Beth Shepard by Beth Shepard

breast cancer exerciseGet moving and stay moving — it’s been a consistent public health message for some time, with regards to preventing breast cancer and boosting overall well-being. Regular physical activity is an established strategy for reducing breast cancer risk.

Many studies found that the most physically active women were 25% less likely to develop breast cancer than the least-active women. More recent studies shed even more light on the importance of staying physically active — from younger adulthood through menopause and beyond — to ward off this deadly disease.

When it comes to breast cancer risk, fitness really does matter. In a large prospective study that evaluated cardiorespiratory fitness in women ages 20-83, women with the highest levels of fitness were 55% less likely to die of breast cancer — and those with the lowest fitness levels had the highest rate of age-adjusted breast cancer mortality. Women with a moderate level of fitness had a 33% lower risk of dying of breast cancer.

This result held up even after controlling for factors such as body mass index, smoking, drinking, contraceptive and estrogen use, and family history of breast cancer. Getting fit and staying fit is no guarantee that you won’t get breast cancer — but it does appear to decrease your risk in a big way.

Another study found that more is better in terms of exercise volume. Women with high amounts of total physical activity (1 hour a day of brisk walking) had a significantly lower risk of breast cancer compared to women with low amounts of activity (<1 hour/week). And here’s an interesting twist — inactive women who increased physical activity at menopause had a decreased risk of breast cancer compared to their peers who remained sedentary.

Two lessons here — moderate exercise, like brisk walking, may effectively reduce risk; and even if you’re not active now, it’s not too late to get moving and cut your risk of breast cancer.

Inflammation is thought to be a possible risk factor for cancer — one that may be modifiable with a long-term habit of regular exercise. The Alberta Physical Activity and Breast Cancer Prevention Trial found significantly less c-reactive protein (CRP) — a marker of inflammation — in active subjects compared to inactive controls. The effects were even greater for women with a high baseline level of physical fitness — but after adjusting for changes in dietary fiber intake, the differences were no longer significant. Researchers believe the difference in CRP was related to fat loss and concluded that while inflammation may be lowered with exercise, more research is needed. Other studies show both a positive and neutral effect of exercise on CRP. Considering the fact that exercise can help prevent weight gain, aid in weight loss, and prevent weight re-gain after weight loss, it could still be an important way to keep inflammation in check.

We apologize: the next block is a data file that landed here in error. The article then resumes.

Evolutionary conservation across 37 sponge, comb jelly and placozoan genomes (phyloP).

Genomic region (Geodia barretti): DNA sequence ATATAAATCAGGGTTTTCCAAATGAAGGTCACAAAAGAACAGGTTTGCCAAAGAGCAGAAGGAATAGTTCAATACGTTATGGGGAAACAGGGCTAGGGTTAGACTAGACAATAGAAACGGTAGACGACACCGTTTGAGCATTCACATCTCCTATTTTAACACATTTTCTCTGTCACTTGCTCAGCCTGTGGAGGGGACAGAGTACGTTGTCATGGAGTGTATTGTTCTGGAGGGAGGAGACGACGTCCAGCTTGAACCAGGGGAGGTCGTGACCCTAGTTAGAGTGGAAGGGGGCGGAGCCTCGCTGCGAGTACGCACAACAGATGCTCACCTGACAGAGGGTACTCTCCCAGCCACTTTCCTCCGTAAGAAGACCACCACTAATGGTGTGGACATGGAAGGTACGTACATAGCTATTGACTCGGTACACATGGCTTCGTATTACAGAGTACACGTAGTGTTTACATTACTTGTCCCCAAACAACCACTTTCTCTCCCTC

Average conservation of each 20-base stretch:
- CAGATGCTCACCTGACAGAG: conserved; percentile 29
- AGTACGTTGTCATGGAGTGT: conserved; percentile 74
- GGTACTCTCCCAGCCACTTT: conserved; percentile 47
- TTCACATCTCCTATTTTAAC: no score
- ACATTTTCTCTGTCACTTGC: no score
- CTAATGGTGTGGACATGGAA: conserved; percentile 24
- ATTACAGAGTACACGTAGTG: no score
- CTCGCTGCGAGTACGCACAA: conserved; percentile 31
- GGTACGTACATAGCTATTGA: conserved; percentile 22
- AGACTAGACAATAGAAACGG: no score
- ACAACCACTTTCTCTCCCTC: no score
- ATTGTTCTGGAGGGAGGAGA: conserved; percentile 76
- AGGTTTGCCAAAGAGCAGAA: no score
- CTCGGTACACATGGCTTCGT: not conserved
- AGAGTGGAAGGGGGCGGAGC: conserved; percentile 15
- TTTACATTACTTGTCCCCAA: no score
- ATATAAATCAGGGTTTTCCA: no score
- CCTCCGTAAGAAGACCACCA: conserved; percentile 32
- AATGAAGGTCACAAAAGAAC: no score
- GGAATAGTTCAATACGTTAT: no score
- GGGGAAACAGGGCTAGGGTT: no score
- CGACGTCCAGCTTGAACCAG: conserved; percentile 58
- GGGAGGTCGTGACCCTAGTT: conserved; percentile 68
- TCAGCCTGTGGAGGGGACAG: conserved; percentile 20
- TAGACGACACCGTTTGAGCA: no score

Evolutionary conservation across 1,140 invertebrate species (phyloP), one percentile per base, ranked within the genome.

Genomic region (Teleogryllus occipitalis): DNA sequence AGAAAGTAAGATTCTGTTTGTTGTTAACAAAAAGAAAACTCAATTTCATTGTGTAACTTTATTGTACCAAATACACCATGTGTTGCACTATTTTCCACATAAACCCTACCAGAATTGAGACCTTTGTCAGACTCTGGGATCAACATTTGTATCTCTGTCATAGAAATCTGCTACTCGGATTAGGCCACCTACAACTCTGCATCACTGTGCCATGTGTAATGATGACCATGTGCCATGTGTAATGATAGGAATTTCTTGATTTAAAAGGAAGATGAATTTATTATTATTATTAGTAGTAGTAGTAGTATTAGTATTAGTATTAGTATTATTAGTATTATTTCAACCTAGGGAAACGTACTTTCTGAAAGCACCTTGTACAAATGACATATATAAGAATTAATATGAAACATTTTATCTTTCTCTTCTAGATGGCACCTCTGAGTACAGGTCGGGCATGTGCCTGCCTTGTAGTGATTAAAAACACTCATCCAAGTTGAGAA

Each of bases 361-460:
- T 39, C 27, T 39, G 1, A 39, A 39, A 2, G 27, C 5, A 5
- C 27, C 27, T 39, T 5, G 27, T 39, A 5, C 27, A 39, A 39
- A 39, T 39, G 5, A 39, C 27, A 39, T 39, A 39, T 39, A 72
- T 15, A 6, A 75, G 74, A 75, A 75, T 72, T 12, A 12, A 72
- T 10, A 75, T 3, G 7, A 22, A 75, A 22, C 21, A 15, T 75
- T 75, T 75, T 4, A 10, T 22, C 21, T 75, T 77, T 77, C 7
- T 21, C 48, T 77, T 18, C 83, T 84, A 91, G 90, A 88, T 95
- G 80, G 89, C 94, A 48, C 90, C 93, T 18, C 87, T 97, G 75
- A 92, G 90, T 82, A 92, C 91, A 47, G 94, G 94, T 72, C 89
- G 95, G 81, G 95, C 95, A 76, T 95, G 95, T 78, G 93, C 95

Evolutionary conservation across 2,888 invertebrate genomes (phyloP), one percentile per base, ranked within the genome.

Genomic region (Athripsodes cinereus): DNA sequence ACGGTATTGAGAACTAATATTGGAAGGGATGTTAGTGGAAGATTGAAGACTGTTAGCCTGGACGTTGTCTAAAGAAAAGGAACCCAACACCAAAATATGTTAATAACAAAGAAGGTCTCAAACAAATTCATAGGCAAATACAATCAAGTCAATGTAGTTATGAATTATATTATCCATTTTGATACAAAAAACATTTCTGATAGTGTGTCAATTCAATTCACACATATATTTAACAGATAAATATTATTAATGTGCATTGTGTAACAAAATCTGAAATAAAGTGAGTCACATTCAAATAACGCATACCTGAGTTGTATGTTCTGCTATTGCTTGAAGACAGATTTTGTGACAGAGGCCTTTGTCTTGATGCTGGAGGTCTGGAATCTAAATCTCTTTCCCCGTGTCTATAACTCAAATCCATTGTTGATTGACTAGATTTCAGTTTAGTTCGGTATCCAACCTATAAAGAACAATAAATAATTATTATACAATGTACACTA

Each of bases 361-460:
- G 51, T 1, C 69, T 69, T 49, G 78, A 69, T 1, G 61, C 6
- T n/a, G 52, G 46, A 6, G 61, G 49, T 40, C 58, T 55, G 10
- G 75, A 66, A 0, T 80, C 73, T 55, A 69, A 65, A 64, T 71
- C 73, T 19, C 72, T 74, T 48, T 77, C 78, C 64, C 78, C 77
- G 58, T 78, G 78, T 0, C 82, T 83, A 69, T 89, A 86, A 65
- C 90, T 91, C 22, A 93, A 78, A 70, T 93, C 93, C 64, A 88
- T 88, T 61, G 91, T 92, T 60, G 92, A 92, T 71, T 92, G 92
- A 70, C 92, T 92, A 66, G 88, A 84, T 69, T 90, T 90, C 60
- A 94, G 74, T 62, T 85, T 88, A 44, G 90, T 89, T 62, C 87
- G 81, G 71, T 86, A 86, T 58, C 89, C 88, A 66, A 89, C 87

Preventing breast cancer is one of many excellent reasons to exercise that every woman should take very seriously. There are many risk factors we can’t change — like age, gender, genetics, and ethnicity — but committing ourselves to getting and staying physically active is something we all can do to reduce our risk of breast cancer in a powerful way.

Why not put on your walking shoes and give it a whirl today? Better yet, invite your best friend, grandmother, aunt, mom, sister, or teenage daughter to join you.


  1. Peel JB, Sui X, Adams S, Hebert J, Hardin J, Blair, S. A Prospective Study of Cardiorespiratory Fitness and Breast Cancer Mortality. Med Sci Sports Exerc 2009 Apr;41(4):742-8.
  2. Eliassen AH, Hankinson SE, Rosner B, Holmes MD, Willett WC. Arch Intern Med. 2010 Oct 25;170(19):1758-64.Physical activity and risk of breast cancer among postmenopausal women.
  3. Friedenreich C, Neilson HK, Woolcott CG, Wang Q, Stanczyk FZ, McTiernan A, Jones CA, Irwin ML, Yasui Y, Courneya KS. Alberta Physical Activity and Breast Cancer Prevention Trial: Inflammatory Marker Changes in a Year-long Exercise Intervention among Postmenopausal Women. Cancer Prev Res (Phila). 2011 Oct 7. [Epub ahead of print]